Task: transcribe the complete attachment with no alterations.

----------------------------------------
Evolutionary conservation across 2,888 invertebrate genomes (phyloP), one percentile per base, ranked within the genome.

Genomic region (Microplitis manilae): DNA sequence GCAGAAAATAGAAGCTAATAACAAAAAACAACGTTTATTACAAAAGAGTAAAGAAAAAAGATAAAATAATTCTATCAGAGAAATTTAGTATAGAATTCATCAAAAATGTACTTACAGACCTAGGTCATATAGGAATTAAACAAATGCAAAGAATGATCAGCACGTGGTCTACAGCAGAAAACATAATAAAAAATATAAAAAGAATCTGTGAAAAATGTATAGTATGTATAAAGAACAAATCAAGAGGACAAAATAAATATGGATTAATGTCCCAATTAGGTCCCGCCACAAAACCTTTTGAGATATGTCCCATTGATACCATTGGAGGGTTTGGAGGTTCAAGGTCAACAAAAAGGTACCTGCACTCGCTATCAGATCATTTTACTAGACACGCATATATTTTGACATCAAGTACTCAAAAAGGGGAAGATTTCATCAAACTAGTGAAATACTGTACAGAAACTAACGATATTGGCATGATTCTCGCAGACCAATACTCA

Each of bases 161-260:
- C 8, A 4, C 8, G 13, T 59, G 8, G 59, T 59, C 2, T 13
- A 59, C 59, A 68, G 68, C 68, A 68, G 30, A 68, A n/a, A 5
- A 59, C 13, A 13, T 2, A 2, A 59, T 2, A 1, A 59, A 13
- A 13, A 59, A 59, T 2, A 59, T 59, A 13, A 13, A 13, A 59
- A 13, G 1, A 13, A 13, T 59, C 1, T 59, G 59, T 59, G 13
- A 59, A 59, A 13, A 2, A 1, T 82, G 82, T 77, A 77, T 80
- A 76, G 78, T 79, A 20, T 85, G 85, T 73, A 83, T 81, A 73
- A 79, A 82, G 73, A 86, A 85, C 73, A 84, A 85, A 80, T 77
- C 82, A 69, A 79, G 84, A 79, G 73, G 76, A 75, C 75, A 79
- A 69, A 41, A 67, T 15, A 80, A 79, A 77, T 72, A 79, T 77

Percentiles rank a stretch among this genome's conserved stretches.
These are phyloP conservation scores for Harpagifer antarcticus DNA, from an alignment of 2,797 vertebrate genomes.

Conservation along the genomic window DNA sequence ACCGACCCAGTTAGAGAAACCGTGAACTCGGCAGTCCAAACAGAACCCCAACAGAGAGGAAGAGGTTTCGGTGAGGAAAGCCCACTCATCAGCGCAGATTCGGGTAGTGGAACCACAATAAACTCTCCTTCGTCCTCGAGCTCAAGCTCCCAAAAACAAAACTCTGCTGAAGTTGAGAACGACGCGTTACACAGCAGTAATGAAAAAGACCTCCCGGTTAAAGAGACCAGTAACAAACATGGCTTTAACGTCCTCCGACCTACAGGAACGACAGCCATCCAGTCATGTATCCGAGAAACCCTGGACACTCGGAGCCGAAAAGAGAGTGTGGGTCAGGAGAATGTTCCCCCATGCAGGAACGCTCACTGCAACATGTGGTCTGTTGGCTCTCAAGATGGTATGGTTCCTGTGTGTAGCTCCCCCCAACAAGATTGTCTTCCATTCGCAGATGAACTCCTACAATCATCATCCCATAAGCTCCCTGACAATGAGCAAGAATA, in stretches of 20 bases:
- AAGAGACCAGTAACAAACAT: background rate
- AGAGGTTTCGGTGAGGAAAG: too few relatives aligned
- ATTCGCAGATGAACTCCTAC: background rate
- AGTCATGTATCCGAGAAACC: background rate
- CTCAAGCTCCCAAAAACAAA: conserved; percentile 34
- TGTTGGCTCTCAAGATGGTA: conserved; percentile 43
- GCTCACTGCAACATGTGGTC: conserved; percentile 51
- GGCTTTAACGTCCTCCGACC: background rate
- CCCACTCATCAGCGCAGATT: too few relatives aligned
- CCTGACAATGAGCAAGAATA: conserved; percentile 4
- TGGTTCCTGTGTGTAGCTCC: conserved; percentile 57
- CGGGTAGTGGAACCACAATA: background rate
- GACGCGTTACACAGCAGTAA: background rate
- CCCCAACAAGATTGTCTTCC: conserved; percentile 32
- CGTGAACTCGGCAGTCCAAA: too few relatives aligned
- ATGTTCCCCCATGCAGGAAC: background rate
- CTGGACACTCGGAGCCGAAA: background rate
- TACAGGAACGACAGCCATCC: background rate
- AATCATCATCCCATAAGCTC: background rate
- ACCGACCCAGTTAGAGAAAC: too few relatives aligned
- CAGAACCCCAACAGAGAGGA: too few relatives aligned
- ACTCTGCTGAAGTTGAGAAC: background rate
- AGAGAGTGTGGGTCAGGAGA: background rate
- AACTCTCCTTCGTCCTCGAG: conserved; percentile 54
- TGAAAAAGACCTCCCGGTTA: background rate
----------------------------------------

Evolutionary conservation across 2,888 invertebrate genomes (phyloP), one percentile per base, ranked within the genome.

Genomic region (Microplitis manilae): DNA sequence GCAGAAAATAGAAGCTAATAACAAAAAACAACGTTTATTACAAAAGAGTAAAGAAAAAAGATAAAATAATTCTATCAGAGAAATTTAGTATAGAATTCATCAAAAATGTACTTACAGACCTAGGTCATATAGGAATTAAACAAATGCAAAGAATGATCAGCACGTGGTCTACAGCAGAAAACATAATAAAAAATATAAAAAGAATCTGTGAAAAATGTATAGTATGTATAAAGAACAAATCAAGAGGACAAAATAAATATGGATTAATGTCCCAATTAGGTCCCGCCACAAAACCTTTTGAGATATGTCCCATTGATACCATTGGAGGGTTTGGAGGTTCAAGGTCAACAAAAAGGTACCTGCACTCGCTATCAGATCATTTTACTAGACACGCATATATTTTGACATCAAGTACTCAAAAAGGGGAAGATTTCATCAAACTAGTGAAATACTGTACAGAAACTAACGATATTGGCATGATTCTCGCAGACCAATACTCA

Each of bases 161-260:
- C 8, A 4, C 8, G 13, T 59, G 8, G 59, T 59, C 2, T 13
- A 59, C 59, A 68, G 68, C 68, A 68, G 30, A 68, A n/a, A 5
- A 59, C 13, A 13, T 2, A 2, A 59, T 2, A 1, A 59, A 13
- A 13, A 59, A 59, T 2, A 59, T 59, A 13, A 13, A 13, A 59
- A 13, G 1, A 13, A 13, T 59, C 1, T 59, G 59, T 59, G 13
- A 59, A 59, A 13, A 2, A 1, T 82, G 82, T 77, A 77, T 80
- A 76, G 78, T 79, A 20, T 85, G 85, T 73, A 83, T 81, A 73
- A 79, A 82, G 73, A 86, A 85, C 73, A 84, A 85, A 80, T 77
- C 82, A 69, A 79, G 84, A 79, G 73, G 76, A 75, C 75, A 79
- A 69, A 41, A 67, T 15, A 80, A 79, A 77, T 72, A 79, T 77

Percentiles rank a stretch among this genome's conserved stretches.
These are phyloP conservation scores for Harpagifer antarcticus DNA, from an alignment of 2,797 vertebrate genomes.

Conservation along the genomic window DNA sequence ACCGACCCAGTTAGAGAAACCGTGAACTCGGCAGTCCAAACAGAACCCCAACAGAGAGGAAGAGGTTTCGGTGAGGAAAGCCCACTCATCAGCGCAGATTCGGGTAGTGGAACCACAATAAACTCTCCTTCGTCCTCGAGCTCAAGCTCCCAAAAACAAAACTCTGCTGAAGTTGAGAACGACGCGTTACACAGCAGTAATGAAAAAGACCTCCCGGTTAAAGAGACCAGTAACAAACATGGCTTTAACGTCCTCCGACCTACAGGAACGACAGCCATCCAGTCATGTATCCGAGAAACCCTGGACACTCGGAGCCGAAAAGAGAGTGTGGGTCAGGAGAATGTTCCCCCATGCAGGAACGCTCACTGCAACATGTGGTCTGTTGGCTCTCAAGATGGTATGGTTCCTGTGTGTAGCTCCCCCCAACAAGATTGTCTTCCATTCGCAGATGAACTCCTACAATCATCATCCCATAAGCTCCCTGACAATGAGCAAGAATA, in stretches of 20 bases:
- AAGAGACCAGTAACAAACAT: background rate
- AGAGGTTTCGGTGAGGAAAG: too few relatives aligned
- ATTCGCAGATGAACTCCTAC: background rate
- AGTCATGTATCCGAGAAACC: background rate
- CTCAAGCTCCCAAAAACAAA: conserved; percentile 34
- TGTTGGCTCTCAAGATGGTA: conserved; percentile 43
- GCTCACTGCAACATGTGGTC: conserved; percentile 51
- GGCTTTAACGTCCTCCGACC: background rate
- CCCACTCATCAGCGCAGATT: too few relatives aligned
- CCTGACAATGAGCAAGAATA: conserved; percentile 4
- TGGTTCCTGTGTGTAGCTCC: conserved; percentile 57
- CGGGTAGTGGAACCACAATA: background rate
- GACGCGTTACACAGCAGTAA: background rate
- CCCCAACAAGATTGTCTTCC: conserved; percentile 32
- CGTGAACTCGGCAGTCCAAA: too few relatives aligned
- ATGTTCCCCCATGCAGGAAC: background rate
- CTGGACACTCGGAGCCGAAA: background rate
- TACAGGAACGACAGCCATCC: background rate
- AATCATCATCCCATAAGCTC: background rate
- ACCGACCCAGTTAGAGAAAC: too few relatives aligned
- CAGAACCCCAACAGAGAGGA: too few relatives aligned
- ACTCTGCTGAAGTTGAGAAC: background rate
- AGAGAGTGTGGGTCAGGAGA: background rate
- AACTCTCCTTCGTCCTCGAG: conserved; percentile 54
- TGAAAAAGACCTCCCGGTTA: background rate